There isn’t much to see or photograph between Ohio and Lake Michigan. Miles and miles of small towns and farm land. The weather is perfect; overcast, slightly cool, little wind, not much traffic, and it clears up about 5PM so visibility near the lake is terrific. I stopped more than usual because I was falling asleep at the bars. When I’m “pounding out” a 400 mile day like this one, I’m particular amazed by the Iron Butters. It is just mind-numbing being on these straight country roads, passing through one carbon-copy small town after another, watching for deer and cops, trying to stay awake. I live for the three corners per county that is, apparently, the allowance in Michigan.
I bumped into a guy watching his kids play at a park in Grand Haven. He wanted to talk about motorcycles and I didn’t have the heart to tell him I was dying of boredom on his favorite roads. He owns an ’84 Virago, but (like everyone in Michigan) dreams of owning a Hardly. He received my sympathy and I got back on the road.
Eventually, I made it to the coast of Lake Michigan and headed north. I paused in Muskegon, considering the rapid shuttle. I, of course, am not man enough to even think about riding through or around Chicago. In my opinion, Illinois is nearly the perfect hell for motorcyclists. Insanely incompetent motorists, lousy roads, toll booths ever 50 feet, and a city so hostile that its own residents argue about where it’s safe to be. I worked for a Chicago-based company for a short while in 1991 and learned that the only way to travel in Chicago is by bus or train. Even then, the risk outweighs my motivation. Twice, while fumbling for change at a toll booth, the car behind me tried to hurry me along by bumping into my bike and that’s all it took for me to write this city off on two wheels. I’m impulsive, I know.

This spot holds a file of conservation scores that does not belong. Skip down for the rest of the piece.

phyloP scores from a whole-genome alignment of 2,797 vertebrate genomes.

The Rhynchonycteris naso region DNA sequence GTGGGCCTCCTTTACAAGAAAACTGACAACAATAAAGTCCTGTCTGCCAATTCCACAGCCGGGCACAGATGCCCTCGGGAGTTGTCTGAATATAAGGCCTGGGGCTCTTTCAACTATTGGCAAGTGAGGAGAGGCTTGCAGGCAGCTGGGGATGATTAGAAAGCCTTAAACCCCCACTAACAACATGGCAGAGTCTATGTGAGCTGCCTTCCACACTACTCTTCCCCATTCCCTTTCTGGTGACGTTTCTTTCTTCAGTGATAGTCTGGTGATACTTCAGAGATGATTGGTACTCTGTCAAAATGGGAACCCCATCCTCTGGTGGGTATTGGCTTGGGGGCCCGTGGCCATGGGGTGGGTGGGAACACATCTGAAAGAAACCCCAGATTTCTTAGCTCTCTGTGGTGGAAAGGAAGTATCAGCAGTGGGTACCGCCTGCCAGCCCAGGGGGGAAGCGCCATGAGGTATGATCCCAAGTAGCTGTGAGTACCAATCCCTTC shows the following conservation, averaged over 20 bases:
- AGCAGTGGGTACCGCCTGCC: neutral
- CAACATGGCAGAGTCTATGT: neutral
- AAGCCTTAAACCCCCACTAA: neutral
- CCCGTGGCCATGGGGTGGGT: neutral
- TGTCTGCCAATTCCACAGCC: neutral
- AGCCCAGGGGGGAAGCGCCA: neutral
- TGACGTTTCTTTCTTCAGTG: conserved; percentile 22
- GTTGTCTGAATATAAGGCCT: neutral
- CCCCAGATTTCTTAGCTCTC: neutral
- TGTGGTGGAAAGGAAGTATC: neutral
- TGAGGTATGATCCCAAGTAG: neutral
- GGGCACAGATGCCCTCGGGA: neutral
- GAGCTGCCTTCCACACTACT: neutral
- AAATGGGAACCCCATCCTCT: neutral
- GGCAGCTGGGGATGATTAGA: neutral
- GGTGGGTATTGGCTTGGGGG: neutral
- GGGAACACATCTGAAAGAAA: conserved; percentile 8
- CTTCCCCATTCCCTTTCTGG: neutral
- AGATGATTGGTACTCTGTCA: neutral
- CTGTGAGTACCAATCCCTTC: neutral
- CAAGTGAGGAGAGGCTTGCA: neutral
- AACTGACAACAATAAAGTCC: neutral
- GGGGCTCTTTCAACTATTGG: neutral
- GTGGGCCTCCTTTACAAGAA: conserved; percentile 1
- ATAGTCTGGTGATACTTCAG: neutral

Out of nostalgia, I decide to pass on Muskegon. In 1997, when I was bringing my new-to-me SV650 home from Cleveland, I decided on the Badger Ferry at Ludington. That was a great ride and a terrific memory. I decided to redo that path on my return from this trip. I made it about 400 miles from Cleveland to a state campground a few miles south of Ludington.